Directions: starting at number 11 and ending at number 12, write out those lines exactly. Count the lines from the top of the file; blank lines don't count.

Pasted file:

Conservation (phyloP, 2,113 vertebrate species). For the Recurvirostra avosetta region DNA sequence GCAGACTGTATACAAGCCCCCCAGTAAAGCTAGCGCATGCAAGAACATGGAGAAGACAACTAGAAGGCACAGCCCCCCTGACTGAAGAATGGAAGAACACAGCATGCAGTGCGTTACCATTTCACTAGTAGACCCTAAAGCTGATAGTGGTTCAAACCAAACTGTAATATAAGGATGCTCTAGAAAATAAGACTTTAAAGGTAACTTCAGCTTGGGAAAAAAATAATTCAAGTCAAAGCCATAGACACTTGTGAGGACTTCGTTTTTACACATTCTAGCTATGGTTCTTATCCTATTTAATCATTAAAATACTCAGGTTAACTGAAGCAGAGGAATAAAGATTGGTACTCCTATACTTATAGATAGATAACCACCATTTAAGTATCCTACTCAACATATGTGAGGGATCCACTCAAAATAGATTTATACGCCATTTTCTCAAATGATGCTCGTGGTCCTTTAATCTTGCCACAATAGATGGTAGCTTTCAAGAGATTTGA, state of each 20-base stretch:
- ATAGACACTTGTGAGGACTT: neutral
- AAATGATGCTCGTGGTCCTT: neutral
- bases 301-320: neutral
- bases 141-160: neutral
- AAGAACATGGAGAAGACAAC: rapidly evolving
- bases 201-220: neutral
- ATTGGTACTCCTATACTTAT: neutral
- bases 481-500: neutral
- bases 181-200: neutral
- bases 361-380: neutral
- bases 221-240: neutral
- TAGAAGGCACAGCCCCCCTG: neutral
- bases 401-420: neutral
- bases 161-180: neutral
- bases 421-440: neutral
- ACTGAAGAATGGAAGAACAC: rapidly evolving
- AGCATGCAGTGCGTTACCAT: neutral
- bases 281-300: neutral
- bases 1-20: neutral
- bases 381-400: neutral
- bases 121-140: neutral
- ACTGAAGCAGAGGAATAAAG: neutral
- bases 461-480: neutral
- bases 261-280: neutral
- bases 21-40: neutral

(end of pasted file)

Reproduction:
- bases 361-380: neutral
- bases 221-240: neutral